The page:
Teachers shouldn’t face threats from anti-vaxxers

By Anna Davis
School leaders will speak directly to MPs on Wednesday at a parliamentary briefing organised by the NAHT (Ben Birchall/PA) (Picture: PA Wire)

Anyone who has seen the horrific effect of lockdown on vulnerable children is desperate for schools to remain open. So teachers are celebrating the decision to offer one dose of the Pfizer vaccine to 12 to 15-year-olds.

If it prevents children missing more school and allows them to feel again a sense of belonging, friendship and fun while keeping them within sight of adults looking out for their best interests, it sounds like a good thing.

But schools are already being threatened by anti-vaxx pressure groups harassing them over the issue of vaccinating children. A number of school leaders who are normally happy to speak to me about education issues have refused to talk about vaccines because they fear having their name attached to such a story will provoke more abuse and protests.

Campaign groups are sending schools letters threatening legal action to try to intimidate them from being involved in the vaccine programme. All this, and the roll-out has not even started yet.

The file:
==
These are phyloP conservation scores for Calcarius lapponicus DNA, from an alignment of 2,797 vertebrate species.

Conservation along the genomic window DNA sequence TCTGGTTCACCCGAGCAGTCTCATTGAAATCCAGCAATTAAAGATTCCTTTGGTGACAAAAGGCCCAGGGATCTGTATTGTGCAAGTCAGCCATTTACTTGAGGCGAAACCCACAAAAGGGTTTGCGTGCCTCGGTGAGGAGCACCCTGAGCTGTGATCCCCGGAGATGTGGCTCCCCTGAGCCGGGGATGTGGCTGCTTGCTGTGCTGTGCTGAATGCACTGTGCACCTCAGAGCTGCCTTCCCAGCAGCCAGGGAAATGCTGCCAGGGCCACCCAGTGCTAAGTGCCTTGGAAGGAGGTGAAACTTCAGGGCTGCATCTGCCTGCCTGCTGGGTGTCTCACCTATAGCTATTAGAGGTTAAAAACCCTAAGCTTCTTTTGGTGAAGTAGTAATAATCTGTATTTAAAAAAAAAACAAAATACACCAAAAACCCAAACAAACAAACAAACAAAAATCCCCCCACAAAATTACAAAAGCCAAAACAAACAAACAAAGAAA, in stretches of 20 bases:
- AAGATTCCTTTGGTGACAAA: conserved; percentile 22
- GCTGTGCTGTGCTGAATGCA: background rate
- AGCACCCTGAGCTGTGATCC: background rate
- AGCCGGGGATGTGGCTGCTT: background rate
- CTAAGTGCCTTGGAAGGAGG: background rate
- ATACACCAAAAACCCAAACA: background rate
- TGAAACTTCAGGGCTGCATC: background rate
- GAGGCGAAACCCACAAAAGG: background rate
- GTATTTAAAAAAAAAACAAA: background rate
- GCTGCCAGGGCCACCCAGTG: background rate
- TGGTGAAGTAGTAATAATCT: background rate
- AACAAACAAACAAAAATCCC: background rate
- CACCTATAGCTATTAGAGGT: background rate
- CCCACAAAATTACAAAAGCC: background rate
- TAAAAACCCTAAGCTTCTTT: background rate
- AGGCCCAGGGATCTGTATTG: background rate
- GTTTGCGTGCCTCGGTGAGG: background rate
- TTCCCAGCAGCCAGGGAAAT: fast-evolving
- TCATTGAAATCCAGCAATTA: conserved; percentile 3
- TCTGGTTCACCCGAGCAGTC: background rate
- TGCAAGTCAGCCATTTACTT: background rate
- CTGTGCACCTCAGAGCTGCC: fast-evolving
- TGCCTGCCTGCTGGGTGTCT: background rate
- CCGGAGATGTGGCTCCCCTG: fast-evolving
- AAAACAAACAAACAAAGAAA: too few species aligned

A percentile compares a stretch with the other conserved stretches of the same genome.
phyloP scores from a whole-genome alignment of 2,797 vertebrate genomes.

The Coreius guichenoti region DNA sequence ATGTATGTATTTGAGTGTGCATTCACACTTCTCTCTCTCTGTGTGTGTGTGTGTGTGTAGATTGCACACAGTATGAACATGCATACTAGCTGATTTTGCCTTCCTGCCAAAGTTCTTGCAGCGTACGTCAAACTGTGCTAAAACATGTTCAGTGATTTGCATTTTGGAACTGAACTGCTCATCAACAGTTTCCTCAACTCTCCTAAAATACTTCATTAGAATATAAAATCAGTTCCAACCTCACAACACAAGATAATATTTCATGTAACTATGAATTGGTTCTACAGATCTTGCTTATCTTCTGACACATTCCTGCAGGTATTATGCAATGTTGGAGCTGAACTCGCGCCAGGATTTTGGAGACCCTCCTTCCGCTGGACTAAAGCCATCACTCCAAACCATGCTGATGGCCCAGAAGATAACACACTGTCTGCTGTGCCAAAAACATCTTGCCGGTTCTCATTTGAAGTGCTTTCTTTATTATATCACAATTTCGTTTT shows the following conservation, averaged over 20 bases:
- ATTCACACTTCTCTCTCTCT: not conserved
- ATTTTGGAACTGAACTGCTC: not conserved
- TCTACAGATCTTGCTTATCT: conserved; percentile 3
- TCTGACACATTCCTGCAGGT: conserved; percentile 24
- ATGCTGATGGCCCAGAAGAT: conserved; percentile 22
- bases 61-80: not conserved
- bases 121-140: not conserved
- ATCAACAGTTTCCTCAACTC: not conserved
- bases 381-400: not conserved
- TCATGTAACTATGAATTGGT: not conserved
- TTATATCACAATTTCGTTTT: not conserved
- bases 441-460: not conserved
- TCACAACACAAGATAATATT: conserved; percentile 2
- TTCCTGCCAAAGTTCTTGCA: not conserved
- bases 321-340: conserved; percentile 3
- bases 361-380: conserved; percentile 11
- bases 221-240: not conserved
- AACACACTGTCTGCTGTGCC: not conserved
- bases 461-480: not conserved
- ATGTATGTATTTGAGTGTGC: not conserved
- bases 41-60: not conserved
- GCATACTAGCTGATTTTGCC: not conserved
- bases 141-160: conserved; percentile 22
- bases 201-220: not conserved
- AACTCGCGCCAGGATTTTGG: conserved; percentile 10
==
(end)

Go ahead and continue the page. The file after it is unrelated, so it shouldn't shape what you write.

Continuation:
It is shameful. Schools have been put at the front line of the vaccination programme and they need the Government’s full support to deal with any protests, accusations, threats or abuse that come their way because of it.

It must be made clear that headteachers have played no part in making the decision to offer vaccines to children — so there is no point in protesters focusing their fury on schools.

How the thorny issue of consent will be handled must be clearly spelt out to parents, who will understandably have many questions about the process. It must not be put in the hands of school staff to navigate this contentious issue, but be decided on by skilled medical professionals.

Teachers are already carrying much of the burden of the pandemic — trying to help anxious children catch up on missed work and repair the damage caused to vulnerable youngsters by the lockdown.

It makes sense logistically that jabs are given out in schools — children won’t have to miss hours of lessons by travelling to and from vaccine sites, schools are used to the admin involved in mass vaccinations and children scared of needles can be given pastoral support from teachers they trust. But it is vital that schools are not turned into a Covid battleground.

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